This machine looks similar to the bicycle as we now know it. In 1885 John Kemp Starley, nephew of James Starley introduced the Rover together with his partner William Sutton. The bicycle was now a safer vehicle to ride. Hard tire bicycles were short lived and are among the rarest bicycles. With the advent of the pneumatic tire invented by Irish veterinarian John Boyd Dunlop, bicycles with hard tires were scrapped or converted. By 1892 the pneumatic tire was supplied by almost every manufacturer. Mounted on wooden rims these tires made bicycles lighter and the cushioning effect made riding more enjoyable.
This development during the Victorian era actually changed social habits. It was now more acceptable for a young man to ask a lady to accompany him on a Sunday ride without a chaperone. By 1892 ladies were not only being courted by young men but also by the bicycle manufacturers. Bicycling became a true craze during this period and bicycle advertising boomed. The bicycle was written about, music was composed about the bicycle and clubs sprung up all over the United States and Europe.
The League of American Wheelman (L.A.W.) was founded May 31, 1880. Delegates from 32 clubs met in Newport Rhode Island. This group was very important and a powerful political force, which lobbied for civic rights and of course better roads and maps. The present day club “The Wheelman” was patterned after the L.A.W. and formed in 1967 by Roger Johnson, Robert McNair and others. The present day wheelman collects and restores bicycles and preserves cycling history. The family oriented organization conducts meets in which members ride and display early machines. In 1884 Thomas Stevens of Colorado crossed the United States on a highwheel leaving San Francisco and arriving in Boston 105 days later. In 1971 wheelman Ed Berry Jr. used his 1886 Columbia Ordinary to duplicate the Stevens feat. Berry left San Francisco and 3400 miles later he arrived in Boston, it took him 48 days.
The next development in bicycles was the balloon tire. This along with early suspensions was the innovation seen in North America. The most desirable period for balloon bicycle collectors is the pre war period. These machines reach modern industrial design as art. Rare and exotic bicycles from that period include The Elgin Blue Bird, the all aluminum Monarch Silver King and the Flo-Cycle and Wingbar. These machines have reached crossover-collecting status with both modernists and bicycle collectors. Post war classics like the Schwinn Phantom, character bikes including models named after Donald Duck and Hopalong Cassidy are highly sought after. The last collectible period is the 1970’s, which include the classic muscle bikes including Schwinn banana seat Sting-Ray’s, otherwise known as krates.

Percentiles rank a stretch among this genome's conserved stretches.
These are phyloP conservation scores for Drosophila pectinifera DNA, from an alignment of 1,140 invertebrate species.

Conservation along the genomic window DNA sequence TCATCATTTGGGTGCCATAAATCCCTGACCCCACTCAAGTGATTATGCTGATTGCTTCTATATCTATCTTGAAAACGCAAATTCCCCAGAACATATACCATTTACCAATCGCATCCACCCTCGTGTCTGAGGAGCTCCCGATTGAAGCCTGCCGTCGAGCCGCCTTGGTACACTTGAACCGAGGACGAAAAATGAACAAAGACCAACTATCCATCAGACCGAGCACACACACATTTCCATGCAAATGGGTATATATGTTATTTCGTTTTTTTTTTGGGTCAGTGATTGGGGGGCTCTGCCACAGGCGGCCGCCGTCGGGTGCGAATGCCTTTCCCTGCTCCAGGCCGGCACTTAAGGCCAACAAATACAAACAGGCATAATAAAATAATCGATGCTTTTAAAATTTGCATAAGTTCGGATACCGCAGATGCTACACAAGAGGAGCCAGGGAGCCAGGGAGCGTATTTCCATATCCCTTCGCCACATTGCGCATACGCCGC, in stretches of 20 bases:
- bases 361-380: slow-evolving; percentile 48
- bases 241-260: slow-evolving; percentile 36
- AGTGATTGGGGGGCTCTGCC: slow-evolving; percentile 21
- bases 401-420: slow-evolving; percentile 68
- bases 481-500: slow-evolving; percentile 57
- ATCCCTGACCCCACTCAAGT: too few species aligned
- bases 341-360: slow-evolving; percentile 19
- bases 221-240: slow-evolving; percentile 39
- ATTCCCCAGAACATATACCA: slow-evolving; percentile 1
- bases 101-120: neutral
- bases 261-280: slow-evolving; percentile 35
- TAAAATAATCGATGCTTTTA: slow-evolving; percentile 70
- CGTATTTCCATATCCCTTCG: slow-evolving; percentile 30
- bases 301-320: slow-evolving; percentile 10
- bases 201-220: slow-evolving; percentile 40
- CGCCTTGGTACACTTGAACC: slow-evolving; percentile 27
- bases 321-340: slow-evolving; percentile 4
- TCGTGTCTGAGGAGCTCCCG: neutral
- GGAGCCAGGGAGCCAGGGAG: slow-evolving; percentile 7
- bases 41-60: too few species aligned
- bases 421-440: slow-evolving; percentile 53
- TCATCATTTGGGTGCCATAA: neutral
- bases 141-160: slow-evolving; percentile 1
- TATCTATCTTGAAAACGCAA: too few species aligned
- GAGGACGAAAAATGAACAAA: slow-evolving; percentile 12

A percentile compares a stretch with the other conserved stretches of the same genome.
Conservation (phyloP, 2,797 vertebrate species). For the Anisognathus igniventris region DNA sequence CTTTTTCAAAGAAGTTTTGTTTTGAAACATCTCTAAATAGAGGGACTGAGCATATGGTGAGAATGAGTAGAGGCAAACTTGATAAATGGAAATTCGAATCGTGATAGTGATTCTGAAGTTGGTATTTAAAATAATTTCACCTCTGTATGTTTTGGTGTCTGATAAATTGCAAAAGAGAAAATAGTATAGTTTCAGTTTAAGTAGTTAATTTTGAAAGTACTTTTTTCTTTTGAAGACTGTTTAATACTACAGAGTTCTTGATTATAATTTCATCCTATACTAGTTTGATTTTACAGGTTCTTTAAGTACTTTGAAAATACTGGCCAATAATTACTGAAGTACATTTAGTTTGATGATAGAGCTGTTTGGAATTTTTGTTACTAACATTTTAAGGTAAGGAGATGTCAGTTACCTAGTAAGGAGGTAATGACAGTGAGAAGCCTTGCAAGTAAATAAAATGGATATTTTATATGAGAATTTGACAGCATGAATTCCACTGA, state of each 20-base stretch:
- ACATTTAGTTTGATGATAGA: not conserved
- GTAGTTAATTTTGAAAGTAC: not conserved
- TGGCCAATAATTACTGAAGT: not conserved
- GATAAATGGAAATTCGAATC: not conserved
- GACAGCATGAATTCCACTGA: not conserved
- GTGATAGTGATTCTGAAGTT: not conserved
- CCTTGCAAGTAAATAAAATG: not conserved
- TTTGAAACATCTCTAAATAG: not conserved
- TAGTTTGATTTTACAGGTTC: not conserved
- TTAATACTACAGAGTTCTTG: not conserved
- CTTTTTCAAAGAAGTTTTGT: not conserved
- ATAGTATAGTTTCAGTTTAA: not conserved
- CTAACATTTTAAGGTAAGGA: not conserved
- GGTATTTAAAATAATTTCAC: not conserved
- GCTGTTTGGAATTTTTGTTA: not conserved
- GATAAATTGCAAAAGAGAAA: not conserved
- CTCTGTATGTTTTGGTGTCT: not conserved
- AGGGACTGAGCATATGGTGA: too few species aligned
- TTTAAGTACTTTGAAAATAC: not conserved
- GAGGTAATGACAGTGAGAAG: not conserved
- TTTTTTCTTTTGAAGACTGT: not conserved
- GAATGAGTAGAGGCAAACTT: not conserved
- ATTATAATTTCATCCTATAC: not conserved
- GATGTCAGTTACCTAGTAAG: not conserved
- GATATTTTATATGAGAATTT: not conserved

In conclusion as usual in the collecting field there are several collectible sub-categories. These include racing bikes, one off oddities, military, bikes owned by famous personalities etc. The bicycle collector also looks for anything related to the field including catalogs, souvenirs, steins, pinbacks, medals, ephemera, advertising, posters etc. Almost anything with a bicycle on it or related to the bicycle can fascinate the collector. People in the field (like other collecting fields) are very passionate about collecting and preserving bicycles as objects and history.